Scotland’s population is 5.2 million according to wikipedia (http://en.wikipedia.org/wiki/Scotland), 35% of 5.2million is 1.82 million, which would class as more than ‘few’. Would you care to acknowledge the error in your statement?

  • Mick Fealty

    Heinz, you really ought to.

    Weidim, I use a variety of news sourcing tools. Newsnow is good one for the papers. I thought Jones’ idea was one of the more interesting and innovative coming from the unionist side. It is at least an attempt to address a problem. How practical it is is another matter?

  • lover not a fighter

    It never fails to surprise me that many comentators come up with plenty of ideas for appointing Lords.

    My surprise is how few go for the democratic option.

    Was it not Churchill that said that democracy was a terrible system barring all the others ! ! !

  • Mick Fealty

    But the idea of giving regions a place at the national parliament has both a rationale and potentially an appeal. But I suspect it would mean tweaking the balance of power between the two.

  • Dewi

    “But the idea of giving regions a place at the national parliament”

    Or maybe giving nations a place at an island parliament?

  • Dewi

    Anyway Carwyn has the wonderful advantage in a politician of complete and absolute pragmatism. Trouble is he’s done nothing useful yet with our glorious new powers.

  • PaddyReilly

    My surprise is how few go for the democratic option.

    A frequent and ill-founded complaint. The point is that you cannot have two elected authorities as you then have a constitutional crisis when they disagree. The House of Commons is the elected chamber, and the only elected chamber, so in the event of a disagreement of opinion with the House of Lords, it is the House of Commons’s decision which will prevail. If necessary the House of Commons can reform or abolish the House of Lords. This principle is also applied to the European Commission, which is staffed by appointment, not election. Sovereignty resides in the Parliaments of the member nations, and has never been ceded to the EU.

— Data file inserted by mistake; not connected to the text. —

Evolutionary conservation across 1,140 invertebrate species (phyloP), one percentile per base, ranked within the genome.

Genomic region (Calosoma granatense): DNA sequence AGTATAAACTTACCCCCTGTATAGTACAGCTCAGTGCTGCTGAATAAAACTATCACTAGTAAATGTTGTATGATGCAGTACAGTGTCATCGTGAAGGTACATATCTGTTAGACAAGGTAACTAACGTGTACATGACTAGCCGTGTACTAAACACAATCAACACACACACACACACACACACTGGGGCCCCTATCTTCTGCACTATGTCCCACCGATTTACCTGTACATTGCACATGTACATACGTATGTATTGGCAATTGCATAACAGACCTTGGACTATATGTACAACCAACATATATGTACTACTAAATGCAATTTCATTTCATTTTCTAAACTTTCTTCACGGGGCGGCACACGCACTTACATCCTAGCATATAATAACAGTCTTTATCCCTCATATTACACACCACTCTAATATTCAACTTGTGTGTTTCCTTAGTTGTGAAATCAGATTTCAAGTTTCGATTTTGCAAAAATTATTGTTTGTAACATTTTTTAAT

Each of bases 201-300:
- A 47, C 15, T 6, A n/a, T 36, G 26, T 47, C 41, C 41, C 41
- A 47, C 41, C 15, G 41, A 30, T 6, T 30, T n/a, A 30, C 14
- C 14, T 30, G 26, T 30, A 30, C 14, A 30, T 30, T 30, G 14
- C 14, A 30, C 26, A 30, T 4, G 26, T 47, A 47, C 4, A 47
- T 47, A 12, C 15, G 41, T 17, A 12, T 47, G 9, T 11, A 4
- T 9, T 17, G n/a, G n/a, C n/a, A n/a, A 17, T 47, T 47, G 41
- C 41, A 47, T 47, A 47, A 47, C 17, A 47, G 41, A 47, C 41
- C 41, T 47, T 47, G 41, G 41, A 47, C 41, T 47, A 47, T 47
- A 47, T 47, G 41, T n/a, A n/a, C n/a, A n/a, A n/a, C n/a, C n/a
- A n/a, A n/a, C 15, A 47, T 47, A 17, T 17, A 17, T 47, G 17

A Jewish congregation near the International Dateline in Japan were uncertain as to when they should celebrate Yom Kippur, and consulted two different authorities, always a big mistake, and duly received two different answers. There is an element of masochism in the Jewish religion, a sense that one must bend over backwards to please the Holy One, blessed be He, in the world he created according to His will, plus a feeling that doing so is a pleasure. So they celebrated Yom Kippur twice over, on adjacent days. That option is not open to us.

  • farrochie

    “Asked how Wales would fare if Scotland voted for independence, he said: “I think we need to start thinking about this now.”

    I think this is really what needs further discussion.

    And don’t refer me to polls. Scotland has never had a nationwide vote on Independence. What we have learned from the fiasco of 1979 is, firstly, they tell us if Scots just wait they’ll get a better offer (Calman?). Secondly, the truth will be concealed (read the McCrone Report) and the facts distorted in the interests of maintaining the union. Finally, people need to vote overwhelmingly when they really want something as they did in the Devolution vote and in the May 2011 election. There is no simple left and right, Labour and Tory in Scotland now.

    I think all political parties need to start thinking about a new shape of politics. Few are doing so, or at least they are not admitting to it. (“and why should we”? they say).

  • Mick Fealty

    Providing the Union continues to cohere, I don’t think the English would wear Carwyn’s model. That’s why the Unionist cause needs to go back to basics and rethink this stuff from basics.

    Few in Yorkshire for instance want regional government, but places in a Senate would cost less and give some place for Yorkshire concerns currently being ignored by Westminster/London.

    My one negative on this is that it may not be ‘man enough’ to deliver what it promises.